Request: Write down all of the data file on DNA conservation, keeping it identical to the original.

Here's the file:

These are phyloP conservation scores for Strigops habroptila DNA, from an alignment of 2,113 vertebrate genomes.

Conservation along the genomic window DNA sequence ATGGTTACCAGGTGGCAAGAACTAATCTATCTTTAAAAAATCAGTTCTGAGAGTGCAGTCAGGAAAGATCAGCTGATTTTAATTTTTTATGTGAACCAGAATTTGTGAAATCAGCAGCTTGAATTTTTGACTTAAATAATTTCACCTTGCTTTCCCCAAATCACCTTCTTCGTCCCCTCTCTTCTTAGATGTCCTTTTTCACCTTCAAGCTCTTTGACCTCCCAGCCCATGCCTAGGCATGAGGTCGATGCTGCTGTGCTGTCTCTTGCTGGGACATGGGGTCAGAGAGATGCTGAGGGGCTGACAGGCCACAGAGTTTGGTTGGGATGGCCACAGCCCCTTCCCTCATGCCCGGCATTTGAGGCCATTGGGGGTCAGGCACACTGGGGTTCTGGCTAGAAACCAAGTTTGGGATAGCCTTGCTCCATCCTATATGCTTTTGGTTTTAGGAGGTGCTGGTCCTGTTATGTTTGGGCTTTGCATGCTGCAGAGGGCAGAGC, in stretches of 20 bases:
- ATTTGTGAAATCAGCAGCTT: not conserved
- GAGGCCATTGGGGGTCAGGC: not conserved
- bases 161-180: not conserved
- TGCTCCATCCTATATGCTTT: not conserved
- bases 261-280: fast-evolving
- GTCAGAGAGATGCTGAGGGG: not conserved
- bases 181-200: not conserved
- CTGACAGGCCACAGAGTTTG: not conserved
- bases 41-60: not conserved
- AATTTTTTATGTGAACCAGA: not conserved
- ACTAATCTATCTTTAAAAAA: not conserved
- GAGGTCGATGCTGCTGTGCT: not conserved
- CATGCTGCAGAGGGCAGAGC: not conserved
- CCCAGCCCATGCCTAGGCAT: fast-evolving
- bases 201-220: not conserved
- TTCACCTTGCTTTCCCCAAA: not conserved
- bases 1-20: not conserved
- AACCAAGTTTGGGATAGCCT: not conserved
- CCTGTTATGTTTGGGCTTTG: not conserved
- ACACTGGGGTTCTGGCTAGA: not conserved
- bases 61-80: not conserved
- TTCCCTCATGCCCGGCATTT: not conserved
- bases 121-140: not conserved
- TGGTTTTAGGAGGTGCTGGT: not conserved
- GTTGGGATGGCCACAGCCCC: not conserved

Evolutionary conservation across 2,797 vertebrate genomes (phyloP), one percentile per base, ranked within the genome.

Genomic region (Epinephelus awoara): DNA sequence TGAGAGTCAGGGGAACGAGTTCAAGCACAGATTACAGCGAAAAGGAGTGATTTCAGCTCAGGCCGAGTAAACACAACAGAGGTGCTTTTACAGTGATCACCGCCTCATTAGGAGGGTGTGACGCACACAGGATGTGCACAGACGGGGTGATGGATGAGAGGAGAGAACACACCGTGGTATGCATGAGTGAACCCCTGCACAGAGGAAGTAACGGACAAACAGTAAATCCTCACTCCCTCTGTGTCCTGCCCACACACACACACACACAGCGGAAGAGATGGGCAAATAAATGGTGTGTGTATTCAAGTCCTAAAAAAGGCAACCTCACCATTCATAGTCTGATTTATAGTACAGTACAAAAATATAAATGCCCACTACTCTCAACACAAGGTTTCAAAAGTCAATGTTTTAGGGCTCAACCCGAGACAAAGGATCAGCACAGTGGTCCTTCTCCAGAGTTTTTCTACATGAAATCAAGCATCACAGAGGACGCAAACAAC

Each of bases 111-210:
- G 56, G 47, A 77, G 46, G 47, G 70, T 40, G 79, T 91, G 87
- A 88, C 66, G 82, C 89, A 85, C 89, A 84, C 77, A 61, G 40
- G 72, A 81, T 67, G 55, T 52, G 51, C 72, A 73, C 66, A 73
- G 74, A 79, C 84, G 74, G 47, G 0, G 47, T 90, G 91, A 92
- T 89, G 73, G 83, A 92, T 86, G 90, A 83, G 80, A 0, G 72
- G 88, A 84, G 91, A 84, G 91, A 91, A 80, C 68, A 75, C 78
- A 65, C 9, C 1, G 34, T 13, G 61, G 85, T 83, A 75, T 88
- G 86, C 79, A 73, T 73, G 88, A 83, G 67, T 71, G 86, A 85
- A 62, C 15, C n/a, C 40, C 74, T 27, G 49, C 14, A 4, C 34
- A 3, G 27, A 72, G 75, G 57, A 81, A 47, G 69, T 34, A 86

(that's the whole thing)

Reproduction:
These are phyloP conservation scores for Strigops habroptila DNA, from an alignment of 2,113 vertebrate genomes.

Conservation along the genomic window DNA sequence ATGGTTACCAGGTGGCAAGAACTAATCTATCTTTAAAAAATCAGTTCTGAGAGTGCAGTCAGGAAAGATCAGCTGATTTTAATTTTTTATGTGAACCAGAATTTGTGAAATCAGCAGCTTGAATTTTTGACTTAAATAATTTCACCTTGCTTTCCCCAAATCACCTTCTTCGTCCCCTCTCTTCTTAGATGTCCTTTTTCACCTTCAAGCTCTTTGACCTCCCAGCCCATGCCTAGGCATGAGGTCGATGCTGCTGTGCTGTCTCTTGCTGGGACATGGGGTCAGAGAGATGCTGAGGGGCTGACAGGCCACAGAGTTTGGTTGGGATGGCCACAGCCCCTTCCCTCATGCCCGGCATTTGAGGCCATTGGGGGTCAGGCACACTGGGGTTCTGGCTAGAAACCAAGTTTGGGATAGCCTTGCTCCATCCTATATGCTTTTGGTTTTAGGAGGTGCTGGTCCTGTTATGTTTGGGCTTTGCATGCTGCAGAGGGCAGAGC, in stretches of 20 bases:
- ATTTGTGAAATCAGCAGCTT: not conserved
- GAGGCCATTGGGGGTCAGGC: not conserved
- bases 161-180: not conserved
- TGCTCCATCCTATATGCTTT: not conserved
- bases 261-280: fast-evolving
- GTCAGAGAGATGCTGAGGGG: not conserved
- bases 181-200: not conserved
- CTGACAGGCCACAGAGTTTG: not conserved
- bases 41-60: not conserved
- AATTTTTTATGTGAACCAGA: not conserved
- ACTAATCTATCTTTAAAAAA: not conserved
- GAGGTCGATGCTGCTGTGCT: not conserved
- CATGCTGCAGAGGGCAGAGC: not conserved
- CCCAGCCCATGCCTAGGCAT: fast-evolving
- bases 201-220: not conserved
- TTCACCTTGCTTTCCCCAAA: not conserved
- bases 1-20: not conserved
- AACCAAGTTTGGGATAGCCT: not conserved
- CCTGTTATGTTTGGGCTTTG: not conserved
- ACACTGGGGTTCTGGCTAGA: not conserved
- bases 61-80: not conserved
- TTCCCTCATGCCCGGCATTT: not conserved
- bases 121-140: not conserved
- TGGTTTTAGGAGGTGCTGGT: not conserved
- GTTGGGATGGCCACAGCCCC: not conserved

Evolutionary conservation across 2,797 vertebrate genomes (phyloP), one percentile per base, ranked within the genome.

Genomic region (Epinephelus awoara): DNA sequence TGAGAGTCAGGGGAACGAGTTCAAGCACAGATTACAGCGAAAAGGAGTGATTTCAGCTCAGGCCGAGTAAACACAACAGAGGTGCTTTTACAGTGATCACCGCCTCATTAGGAGGGTGTGACGCACACAGGATGTGCACAGACGGGGTGATGGATGAGAGGAGAGAACACACCGTGGTATGCATGAGTGAACCCCTGCACAGAGGAAGTAACGGACAAACAGTAAATCCTCACTCCCTCTGTGTCCTGCCCACACACACACACACACAGCGGAAGAGATGGGCAAATAAATGGTGTGTGTATTCAAGTCCTAAAAAAGGCAACCTCACCATTCATAGTCTGATTTATAGTACAGTACAAAAATATAAATGCCCACTACTCTCAACACAAGGTTTCAAAAGTCAATGTTTTAGGGCTCAACCCGAGACAAAGGATCAGCACAGTGGTCCTTCTCCAGAGTTTTTCTACATGAAATCAAGCATCACAGAGGACGCAAACAAC

Each of bases 111-210:
- G 56, G 47, A 77, G 46, G 47, G 70, T 40, G 79, T 91, G 87
- A 88, C 66, G 82, C 89, A 85, C 89, A 84, C 77, A 61, G 40
- G 72, A 81, T 67, G 55, T 52, G 51, C 72, A 73, C 66, A 73
- G 74, A 79, C 84, G 74, G 47, G 0, G 47, T 90, G 91, A 92
- T 89, G 73, G 83, A 92, T 86, G 90, A 83, G 80, A 0, G 72
- G 88, A 84, G 91, A 84, G 91, A 91, A 80, C 68, A 75, C 78
- A 65, C 9, C 1, G 34, T 13, G 61, G 85, T 83, A 75, T 88
- G 86, C 79, A 73, T 73, G 88, A 83, G 67, T 71, G 86, A 85
- A 62, C 15, C n/a, C 40, C 74, T 27, G 49, C 14, A 4, C 34
- A 3, G 27, A 72, G 75, G 57, A 81, A 47, G 69, T 34, A 86